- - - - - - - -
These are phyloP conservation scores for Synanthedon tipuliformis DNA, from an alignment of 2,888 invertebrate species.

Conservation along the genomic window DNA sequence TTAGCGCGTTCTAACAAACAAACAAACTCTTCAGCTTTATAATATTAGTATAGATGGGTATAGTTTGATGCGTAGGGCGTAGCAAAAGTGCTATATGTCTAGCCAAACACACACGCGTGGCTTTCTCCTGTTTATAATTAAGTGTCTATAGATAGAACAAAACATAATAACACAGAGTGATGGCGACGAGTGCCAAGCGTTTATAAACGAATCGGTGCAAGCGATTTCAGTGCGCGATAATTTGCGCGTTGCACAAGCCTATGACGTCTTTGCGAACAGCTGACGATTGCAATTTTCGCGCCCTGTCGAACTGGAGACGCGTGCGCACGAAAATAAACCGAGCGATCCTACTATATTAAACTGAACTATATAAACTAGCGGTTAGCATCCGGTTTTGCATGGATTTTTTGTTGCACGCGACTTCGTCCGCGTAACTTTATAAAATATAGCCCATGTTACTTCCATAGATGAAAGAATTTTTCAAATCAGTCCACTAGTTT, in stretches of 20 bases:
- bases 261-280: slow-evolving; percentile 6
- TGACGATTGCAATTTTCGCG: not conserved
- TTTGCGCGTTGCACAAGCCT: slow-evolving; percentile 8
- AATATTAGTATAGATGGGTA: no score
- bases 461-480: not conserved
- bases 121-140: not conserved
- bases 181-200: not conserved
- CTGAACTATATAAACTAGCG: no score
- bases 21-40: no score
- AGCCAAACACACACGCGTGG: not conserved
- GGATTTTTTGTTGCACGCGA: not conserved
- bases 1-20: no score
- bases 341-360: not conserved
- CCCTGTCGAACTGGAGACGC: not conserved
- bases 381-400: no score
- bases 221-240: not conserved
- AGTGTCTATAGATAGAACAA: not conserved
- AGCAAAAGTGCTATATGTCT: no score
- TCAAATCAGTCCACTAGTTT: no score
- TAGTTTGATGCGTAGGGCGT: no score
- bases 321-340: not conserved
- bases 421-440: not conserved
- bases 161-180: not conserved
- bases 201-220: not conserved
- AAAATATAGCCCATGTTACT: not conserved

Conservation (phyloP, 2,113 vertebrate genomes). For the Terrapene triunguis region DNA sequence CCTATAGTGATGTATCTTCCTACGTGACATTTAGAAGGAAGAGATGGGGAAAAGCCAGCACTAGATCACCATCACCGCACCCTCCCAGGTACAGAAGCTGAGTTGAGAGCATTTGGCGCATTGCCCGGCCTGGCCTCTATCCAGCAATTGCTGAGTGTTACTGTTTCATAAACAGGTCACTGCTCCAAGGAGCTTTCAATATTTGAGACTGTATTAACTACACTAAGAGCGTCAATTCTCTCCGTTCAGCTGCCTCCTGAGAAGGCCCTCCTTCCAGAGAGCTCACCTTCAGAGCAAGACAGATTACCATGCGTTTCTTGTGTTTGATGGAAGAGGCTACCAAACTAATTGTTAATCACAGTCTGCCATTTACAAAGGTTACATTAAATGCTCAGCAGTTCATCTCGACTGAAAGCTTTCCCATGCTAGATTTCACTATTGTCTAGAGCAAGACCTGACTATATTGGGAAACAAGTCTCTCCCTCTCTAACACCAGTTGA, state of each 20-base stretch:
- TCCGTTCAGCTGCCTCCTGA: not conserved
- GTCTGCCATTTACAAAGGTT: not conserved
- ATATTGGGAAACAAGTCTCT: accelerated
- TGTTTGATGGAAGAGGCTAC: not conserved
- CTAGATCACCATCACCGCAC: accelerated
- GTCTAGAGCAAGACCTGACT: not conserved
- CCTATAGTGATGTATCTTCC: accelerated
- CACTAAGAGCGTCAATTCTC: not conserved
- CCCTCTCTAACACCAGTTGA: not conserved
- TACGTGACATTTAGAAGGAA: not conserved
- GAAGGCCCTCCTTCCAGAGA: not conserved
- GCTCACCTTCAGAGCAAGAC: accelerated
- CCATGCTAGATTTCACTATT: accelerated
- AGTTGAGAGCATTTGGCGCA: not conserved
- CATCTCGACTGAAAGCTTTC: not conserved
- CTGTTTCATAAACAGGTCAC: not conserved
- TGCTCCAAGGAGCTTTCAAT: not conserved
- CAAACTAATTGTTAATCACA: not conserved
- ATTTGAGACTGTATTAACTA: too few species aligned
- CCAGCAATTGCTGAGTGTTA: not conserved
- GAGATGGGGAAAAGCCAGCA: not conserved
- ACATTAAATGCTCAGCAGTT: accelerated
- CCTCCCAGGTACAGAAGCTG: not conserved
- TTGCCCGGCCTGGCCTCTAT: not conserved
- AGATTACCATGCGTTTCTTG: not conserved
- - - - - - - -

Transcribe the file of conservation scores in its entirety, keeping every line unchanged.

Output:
These are phyloP conservation scores for Synanthedon tipuliformis DNA, from an alignment of 2,888 invertebrate species.

Conservation along the genomic window DNA sequence TTAGCGCGTTCTAACAAACAAACAAACTCTTCAGCTTTATAATATTAGTATAGATGGGTATAGTTTGATGCGTAGGGCGTAGCAAAAGTGCTATATGTCTAGCCAAACACACACGCGTGGCTTTCTCCTGTTTATAATTAAGTGTCTATAGATAGAACAAAACATAATAACACAGAGTGATGGCGACGAGTGCCAAGCGTTTATAAACGAATCGGTGCAAGCGATTTCAGTGCGCGATAATTTGCGCGTTGCACAAGCCTATGACGTCTTTGCGAACAGCTGACGATTGCAATTTTCGCGCCCTGTCGAACTGGAGACGCGTGCGCACGAAAATAAACCGAGCGATCCTACTATATTAAACTGAACTATATAAACTAGCGGTTAGCATCCGGTTTTGCATGGATTTTTTGTTGCACGCGACTTCGTCCGCGTAACTTTATAAAATATAGCCCATGTTACTTCCATAGATGAAAGAATTTTTCAAATCAGTCCACTAGTTT, in stretches of 20 bases:
- bases 261-280: slow-evolving; percentile 6
- TGACGATTGCAATTTTCGCG: not conserved
- TTTGCGCGTTGCACAAGCCT: slow-evolving; percentile 8
- AATATTAGTATAGATGGGTA: no score
- bases 461-480: not conserved
- bases 121-140: not conserved
- bases 181-200: not conserved
- CTGAACTATATAAACTAGCG: no score
- bases 21-40: no score
- AGCCAAACACACACGCGTGG: not conserved
- GGATTTTTTGTTGCACGCGA: not conserved
- bases 1-20: no score
- bases 341-360: not conserved
- CCCTGTCGAACTGGAGACGC: not conserved
- bases 381-400: no score
- bases 221-240: not conserved
- AGTGTCTATAGATAGAACAA: not conserved
- AGCAAAAGTGCTATATGTCT: no score
- TCAAATCAGTCCACTAGTTT: no score
- TAGTTTGATGCGTAGGGCGT: no score
- bases 321-340: not conserved
- bases 421-440: not conserved
- bases 161-180: not conserved
- bases 201-220: not conserved
- AAAATATAGCCCATGTTACT: not conserved

Conservation (phyloP, 2,113 vertebrate genomes). For the Terrapene triunguis region DNA sequence CCTATAGTGATGTATCTTCCTACGTGACATTTAGAAGGAAGAGATGGGGAAAAGCCAGCACTAGATCACCATCACCGCACCCTCCCAGGTACAGAAGCTGAGTTGAGAGCATTTGGCGCATTGCCCGGCCTGGCCTCTATCCAGCAATTGCTGAGTGTTACTGTTTCATAAACAGGTCACTGCTCCAAGGAGCTTTCAATATTTGAGACTGTATTAACTACACTAAGAGCGTCAATTCTCTCCGTTCAGCTGCCTCCTGAGAAGGCCCTCCTTCCAGAGAGCTCACCTTCAGAGCAAGACAGATTACCATGCGTTTCTTGTGTTTGATGGAAGAGGCTACCAAACTAATTGTTAATCACAGTCTGCCATTTACAAAGGTTACATTAAATGCTCAGCAGTTCATCTCGACTGAAAGCTTTCCCATGCTAGATTTCACTATTGTCTAGAGCAAGACCTGACTATATTGGGAAACAAGTCTCTCCCTCTCTAACACCAGTTGA, state of each 20-base stretch:
- TCCGTTCAGCTGCCTCCTGA: not conserved
- GTCTGCCATTTACAAAGGTT: not conserved
- ATATTGGGAAACAAGTCTCT: accelerated
- TGTTTGATGGAAGAGGCTAC: not conserved
- CTAGATCACCATCACCGCAC: accelerated
- GTCTAGAGCAAGACCTGACT: not conserved
- CCTATAGTGATGTATCTTCC: accelerated
- CACTAAGAGCGTCAATTCTC: not conserved
- CCCTCTCTAACACCAGTTGA: not conserved
- TACGTGACATTTAGAAGGAA: not conserved
- GAAGGCCCTCCTTCCAGAGA: not conserved
- GCTCACCTTCAGAGCAAGAC: accelerated
- CCATGCTAGATTTCACTATT: accelerated
- AGTTGAGAGCATTTGGCGCA: not conserved
- CATCTCGACTGAAAGCTTTC: not conserved
- CTGTTTCATAAACAGGTCAC: not conserved
- TGCTCCAAGGAGCTTTCAAT: not conserved
- CAAACTAATTGTTAATCACA: not conserved
- ATTTGAGACTGTATTAACTA: too few species aligned
- CCAGCAATTGCTGAGTGTTA: not conserved
- GAGATGGGGAAAAGCCAGCA: not conserved
- ACATTAAATGCTCAGCAGTT: accelerated
- CCTCCCAGGTACAGAAGCTG: not conserved
- TTGCCCGGCCTGGCCTCTAT: not conserved
- AGATTACCATGCGTTTCTTG: not conserved